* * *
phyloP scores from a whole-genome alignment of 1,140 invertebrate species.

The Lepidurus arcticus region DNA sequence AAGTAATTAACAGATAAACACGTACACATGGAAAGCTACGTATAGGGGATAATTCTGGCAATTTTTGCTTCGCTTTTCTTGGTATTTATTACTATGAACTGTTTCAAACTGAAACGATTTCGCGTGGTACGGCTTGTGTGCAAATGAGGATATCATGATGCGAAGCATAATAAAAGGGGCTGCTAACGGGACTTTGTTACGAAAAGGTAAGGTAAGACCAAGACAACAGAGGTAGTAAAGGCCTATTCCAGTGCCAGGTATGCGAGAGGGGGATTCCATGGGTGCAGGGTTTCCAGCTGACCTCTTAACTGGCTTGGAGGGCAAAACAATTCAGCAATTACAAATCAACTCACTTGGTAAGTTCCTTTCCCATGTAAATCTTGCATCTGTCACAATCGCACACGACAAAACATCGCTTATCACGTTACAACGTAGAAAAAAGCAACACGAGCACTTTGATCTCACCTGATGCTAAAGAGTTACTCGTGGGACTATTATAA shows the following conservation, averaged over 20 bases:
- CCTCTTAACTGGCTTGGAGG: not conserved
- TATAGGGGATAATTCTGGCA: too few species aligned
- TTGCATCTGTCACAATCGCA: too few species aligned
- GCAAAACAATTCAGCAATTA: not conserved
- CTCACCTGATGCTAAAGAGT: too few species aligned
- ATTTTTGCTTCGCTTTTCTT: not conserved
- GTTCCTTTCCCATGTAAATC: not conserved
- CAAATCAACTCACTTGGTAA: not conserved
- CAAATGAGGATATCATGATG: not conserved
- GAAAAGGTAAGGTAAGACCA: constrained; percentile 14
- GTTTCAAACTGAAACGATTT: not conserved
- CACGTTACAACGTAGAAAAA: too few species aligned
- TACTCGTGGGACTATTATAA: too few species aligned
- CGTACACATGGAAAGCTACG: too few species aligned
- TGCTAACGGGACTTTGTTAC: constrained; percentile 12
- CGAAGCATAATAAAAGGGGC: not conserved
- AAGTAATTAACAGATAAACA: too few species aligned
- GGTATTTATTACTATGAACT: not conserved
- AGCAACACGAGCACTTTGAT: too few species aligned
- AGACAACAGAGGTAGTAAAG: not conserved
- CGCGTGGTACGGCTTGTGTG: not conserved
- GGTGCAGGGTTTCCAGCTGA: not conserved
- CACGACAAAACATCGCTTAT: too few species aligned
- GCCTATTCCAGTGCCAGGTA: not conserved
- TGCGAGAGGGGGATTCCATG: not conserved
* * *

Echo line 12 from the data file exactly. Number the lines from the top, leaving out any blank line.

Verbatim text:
- GAAAAGGTAAGGTAAGACCA: constrained; percentile 14